Consumers expect brands to continue to advertise during the Coronavirus, a new study found.
Unruly, part of ad technology company Tremor International, fielded a global survey of 2,638 asking them about how their viewing habits have changed and their preferences about advertising.
The survey found that in the U.S. consumers were spending much more time with their mobile phones and connected TVs.
In the U.S. only 2% said they thought that brands should pause all their advertising, but the respondents offered several suggestions for what kinds of messages they wanted to see from brands.
The top suggestion, offered by 22% of respondents was that brands should share how they are supporting staff and customers, which makes sense with unemployment surging and stories about cuts and pay and hours making consumers nervous.
Another large group--21%--wants brands to provide informative messages about COVID 19. Only 7% said they didn’t think brands should send out content related to the pandemic.
Consumers also want ads to help them through the day, with 17% saying they want advertisers to create funny or positive content to distract from what’s going on, and another 17% see the presence of ads providing a sense of continuity and normality.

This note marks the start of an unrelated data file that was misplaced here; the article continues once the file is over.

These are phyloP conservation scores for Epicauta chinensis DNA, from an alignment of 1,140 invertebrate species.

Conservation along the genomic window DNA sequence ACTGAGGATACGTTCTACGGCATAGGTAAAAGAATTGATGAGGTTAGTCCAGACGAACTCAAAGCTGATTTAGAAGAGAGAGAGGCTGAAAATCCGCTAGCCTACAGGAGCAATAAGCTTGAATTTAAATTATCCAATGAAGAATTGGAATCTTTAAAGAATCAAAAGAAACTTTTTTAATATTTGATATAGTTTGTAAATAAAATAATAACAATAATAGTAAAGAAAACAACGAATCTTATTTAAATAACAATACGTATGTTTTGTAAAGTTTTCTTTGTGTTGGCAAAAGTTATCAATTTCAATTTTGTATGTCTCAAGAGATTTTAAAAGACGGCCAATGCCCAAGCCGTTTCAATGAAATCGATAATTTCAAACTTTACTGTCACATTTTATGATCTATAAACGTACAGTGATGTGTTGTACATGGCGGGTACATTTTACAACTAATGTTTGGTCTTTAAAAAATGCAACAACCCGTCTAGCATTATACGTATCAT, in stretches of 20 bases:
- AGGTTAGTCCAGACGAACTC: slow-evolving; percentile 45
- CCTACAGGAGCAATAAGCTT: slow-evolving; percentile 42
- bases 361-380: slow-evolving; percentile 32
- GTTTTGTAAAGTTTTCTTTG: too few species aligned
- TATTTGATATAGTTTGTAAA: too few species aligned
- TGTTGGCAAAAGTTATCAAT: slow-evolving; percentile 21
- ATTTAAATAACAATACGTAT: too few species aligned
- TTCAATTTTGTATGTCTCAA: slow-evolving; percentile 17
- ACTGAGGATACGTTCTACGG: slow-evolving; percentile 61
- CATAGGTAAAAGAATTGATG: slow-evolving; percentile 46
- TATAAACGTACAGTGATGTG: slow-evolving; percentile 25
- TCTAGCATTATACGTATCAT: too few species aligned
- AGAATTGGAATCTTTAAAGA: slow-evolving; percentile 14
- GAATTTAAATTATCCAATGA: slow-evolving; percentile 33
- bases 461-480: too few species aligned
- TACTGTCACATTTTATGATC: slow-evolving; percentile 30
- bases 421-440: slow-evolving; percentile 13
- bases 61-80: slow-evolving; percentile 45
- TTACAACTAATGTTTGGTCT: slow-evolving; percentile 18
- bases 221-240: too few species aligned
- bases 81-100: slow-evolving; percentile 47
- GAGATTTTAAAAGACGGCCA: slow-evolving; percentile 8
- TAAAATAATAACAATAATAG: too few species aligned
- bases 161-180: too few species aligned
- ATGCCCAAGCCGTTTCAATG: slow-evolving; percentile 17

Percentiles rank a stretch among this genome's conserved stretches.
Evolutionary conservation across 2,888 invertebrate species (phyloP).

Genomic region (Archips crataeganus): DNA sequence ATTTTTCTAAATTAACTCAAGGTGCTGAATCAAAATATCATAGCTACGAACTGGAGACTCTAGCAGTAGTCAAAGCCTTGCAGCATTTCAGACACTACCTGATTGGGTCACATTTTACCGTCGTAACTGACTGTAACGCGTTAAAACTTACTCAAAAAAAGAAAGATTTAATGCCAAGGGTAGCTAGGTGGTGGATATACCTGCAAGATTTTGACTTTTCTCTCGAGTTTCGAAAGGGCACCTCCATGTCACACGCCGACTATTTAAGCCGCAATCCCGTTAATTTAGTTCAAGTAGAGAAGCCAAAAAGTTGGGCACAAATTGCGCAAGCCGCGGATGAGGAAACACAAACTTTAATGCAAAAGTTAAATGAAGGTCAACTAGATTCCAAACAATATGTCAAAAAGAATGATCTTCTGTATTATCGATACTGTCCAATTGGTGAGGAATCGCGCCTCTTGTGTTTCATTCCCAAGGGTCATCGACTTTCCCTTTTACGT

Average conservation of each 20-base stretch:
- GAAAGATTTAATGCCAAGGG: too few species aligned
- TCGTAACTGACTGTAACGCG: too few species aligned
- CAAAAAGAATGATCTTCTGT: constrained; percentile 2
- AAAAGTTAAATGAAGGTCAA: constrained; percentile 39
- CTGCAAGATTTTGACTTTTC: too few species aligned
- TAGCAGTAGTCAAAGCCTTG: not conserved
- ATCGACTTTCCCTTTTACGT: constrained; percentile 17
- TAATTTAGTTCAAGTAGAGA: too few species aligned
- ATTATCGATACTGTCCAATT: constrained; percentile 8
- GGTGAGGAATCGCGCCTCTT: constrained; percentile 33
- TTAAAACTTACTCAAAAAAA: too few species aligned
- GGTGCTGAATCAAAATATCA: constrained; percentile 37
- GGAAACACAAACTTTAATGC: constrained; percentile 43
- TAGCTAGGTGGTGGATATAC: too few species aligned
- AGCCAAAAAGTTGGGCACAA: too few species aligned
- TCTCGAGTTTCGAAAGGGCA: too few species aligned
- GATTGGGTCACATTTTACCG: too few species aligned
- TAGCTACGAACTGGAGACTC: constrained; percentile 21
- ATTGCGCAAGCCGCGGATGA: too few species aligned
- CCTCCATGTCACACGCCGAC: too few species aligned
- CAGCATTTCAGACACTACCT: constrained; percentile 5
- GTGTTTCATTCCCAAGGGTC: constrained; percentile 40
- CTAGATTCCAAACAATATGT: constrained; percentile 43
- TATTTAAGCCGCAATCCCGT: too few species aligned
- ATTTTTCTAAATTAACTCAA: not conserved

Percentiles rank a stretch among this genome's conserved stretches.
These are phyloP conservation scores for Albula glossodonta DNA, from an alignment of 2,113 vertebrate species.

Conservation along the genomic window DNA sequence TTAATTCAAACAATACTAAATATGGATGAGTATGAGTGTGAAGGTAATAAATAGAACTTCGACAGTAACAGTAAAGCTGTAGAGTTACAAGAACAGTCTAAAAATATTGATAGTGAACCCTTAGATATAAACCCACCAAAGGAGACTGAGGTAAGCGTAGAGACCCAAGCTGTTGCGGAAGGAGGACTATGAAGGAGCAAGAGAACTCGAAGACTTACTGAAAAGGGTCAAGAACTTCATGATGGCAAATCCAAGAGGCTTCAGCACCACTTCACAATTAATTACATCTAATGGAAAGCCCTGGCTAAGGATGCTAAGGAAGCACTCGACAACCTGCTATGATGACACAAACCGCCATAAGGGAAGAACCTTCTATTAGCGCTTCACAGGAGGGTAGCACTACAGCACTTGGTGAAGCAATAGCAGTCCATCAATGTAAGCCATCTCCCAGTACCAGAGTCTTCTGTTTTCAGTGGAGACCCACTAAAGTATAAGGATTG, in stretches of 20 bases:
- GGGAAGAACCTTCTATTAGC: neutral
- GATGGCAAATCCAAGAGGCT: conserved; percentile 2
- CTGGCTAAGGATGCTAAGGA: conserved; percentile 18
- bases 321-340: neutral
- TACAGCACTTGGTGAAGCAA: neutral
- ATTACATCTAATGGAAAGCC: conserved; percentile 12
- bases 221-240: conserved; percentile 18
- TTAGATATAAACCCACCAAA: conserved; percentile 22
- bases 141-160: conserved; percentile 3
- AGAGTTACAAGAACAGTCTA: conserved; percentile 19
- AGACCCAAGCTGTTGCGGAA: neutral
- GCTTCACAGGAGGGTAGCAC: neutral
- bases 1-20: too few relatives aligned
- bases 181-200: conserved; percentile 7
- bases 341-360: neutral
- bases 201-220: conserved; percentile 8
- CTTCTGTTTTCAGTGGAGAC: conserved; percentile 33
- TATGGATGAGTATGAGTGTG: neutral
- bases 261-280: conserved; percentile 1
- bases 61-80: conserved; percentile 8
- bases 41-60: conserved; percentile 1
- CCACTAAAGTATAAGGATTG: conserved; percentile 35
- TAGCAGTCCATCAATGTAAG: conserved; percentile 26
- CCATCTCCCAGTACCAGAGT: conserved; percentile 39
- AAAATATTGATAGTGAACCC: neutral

A smaller group wants brands to share how they are supporting good causes.
Overall, consumers want ads to make them feel informed (49%), warm, happy (37%) inspired (33%) and amused (18%).
“The pandemic has resulted in rapid, unprecedented changes in consumer behaviors and their preferences,” said Terence Scroope, VP of Insight at Unruly. “The vast majority of consumers still want to see ads, but the key to success is in the content and the way a message is conveyed. The magnitude of these changes require brands to be nimble in adapting their advertising strategies to maintain and grow connections with consumers, provide support and minimize disruption to performance.”
The survey also found that 47% of consumers have increased their spending on home entertainment. Only 22% of consumers are watching sports, while 59% are watching comedy.
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Jon has been business editor of Broadcasting+Cable since 2010. He focuses on revenue-generating activities, including advertising and distribution, as well as executive intrigue and merger and acquisition activity. Just about any story is fair game, if a dollar sign can make its way into the article. Before B+C, Jon covered the industry for TVWeek, Cable World, Electronic Media, Advertising Age and The New York Post. A native New Yorker, Jon is hiding in plain sight in the suburbs of Chicago.